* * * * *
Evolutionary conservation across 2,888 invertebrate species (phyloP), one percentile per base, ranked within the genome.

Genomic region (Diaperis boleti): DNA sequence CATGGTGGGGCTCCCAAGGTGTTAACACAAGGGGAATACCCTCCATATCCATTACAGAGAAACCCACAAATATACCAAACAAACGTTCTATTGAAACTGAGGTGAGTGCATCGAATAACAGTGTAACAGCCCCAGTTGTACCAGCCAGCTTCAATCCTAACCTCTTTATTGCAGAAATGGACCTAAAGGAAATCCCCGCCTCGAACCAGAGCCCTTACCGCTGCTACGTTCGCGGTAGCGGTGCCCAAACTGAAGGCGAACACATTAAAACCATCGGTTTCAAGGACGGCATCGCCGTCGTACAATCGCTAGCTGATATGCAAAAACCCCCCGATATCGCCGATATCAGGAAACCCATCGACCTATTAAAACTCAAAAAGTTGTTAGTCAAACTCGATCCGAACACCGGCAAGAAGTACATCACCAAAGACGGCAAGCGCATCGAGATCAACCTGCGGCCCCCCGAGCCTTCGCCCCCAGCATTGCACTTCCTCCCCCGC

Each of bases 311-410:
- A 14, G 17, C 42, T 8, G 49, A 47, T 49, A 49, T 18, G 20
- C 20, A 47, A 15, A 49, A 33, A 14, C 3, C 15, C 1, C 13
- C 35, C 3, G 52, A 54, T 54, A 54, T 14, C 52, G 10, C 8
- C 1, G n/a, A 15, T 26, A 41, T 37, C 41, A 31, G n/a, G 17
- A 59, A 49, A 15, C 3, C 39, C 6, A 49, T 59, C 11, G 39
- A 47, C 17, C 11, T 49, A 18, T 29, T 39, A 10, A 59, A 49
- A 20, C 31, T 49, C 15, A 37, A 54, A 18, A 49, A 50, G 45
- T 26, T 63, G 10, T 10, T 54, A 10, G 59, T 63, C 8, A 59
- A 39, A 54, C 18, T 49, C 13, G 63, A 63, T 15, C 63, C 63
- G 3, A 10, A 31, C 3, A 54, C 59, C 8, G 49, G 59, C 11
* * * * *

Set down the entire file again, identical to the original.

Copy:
Evolutionary conservation across 2,888 invertebrate species (phyloP), one percentile per base, ranked within the genome.

Genomic region (Diaperis boleti): DNA sequence CATGGTGGGGCTCCCAAGGTGTTAACACAAGGGGAATACCCTCCATATCCATTACAGAGAAACCCACAAATATACCAAACAAACGTTCTATTGAAACTGAGGTGAGTGCATCGAATAACAGTGTAACAGCCCCAGTTGTACCAGCCAGCTTCAATCCTAACCTCTTTATTGCAGAAATGGACCTAAAGGAAATCCCCGCCTCGAACCAGAGCCCTTACCGCTGCTACGTTCGCGGTAGCGGTGCCCAAACTGAAGGCGAACACATTAAAACCATCGGTTTCAAGGACGGCATCGCCGTCGTACAATCGCTAGCTGATATGCAAAAACCCCCCGATATCGCCGATATCAGGAAACCCATCGACCTATTAAAACTCAAAAAGTTGTTAGTCAAACTCGATCCGAACACCGGCAAGAAGTACATCACCAAAGACGGCAAGCGCATCGAGATCAACCTGCGGCCCCCCGAGCCTTCGCCCCCAGCATTGCACTTCCTCCCCCGC

Each of bases 311-410:
- A 14, G 17, C 42, T 8, G 49, A 47, T 49, A 49, T 18, G 20
- C 20, A 47, A 15, A 49, A 33, A 14, C 3, C 15, C 1, C 13
- C 35, C 3, G 52, A 54, T 54, A 54, T 14, C 52, G 10, C 8
- C 1, G n/a, A 15, T 26, A 41, T 37, C 41, A 31, G n/a, G 17
- A 59, A 49, A 15, C 3, C 39, C 6, A 49, T 59, C 11, G 39
- A 47, C 17, C 11, T 49, A 18, T 29, T 39, A 10, A 59, A 49
- A 20, C 31, T 49, C 15, A 37, A 54, A 18, A 49, A 50, G 45
- T 26, T 63, G 10, T 10, T 54, A 10, G 59, T 63, C 8, A 59
- A 39, A 54, C 18, T 49, C 13, G 63, A 63, T 15, C 63, C 63
- G 3, A 10, A 31, C 3, A 54, C 59, C 8, G 49, G 59, C 11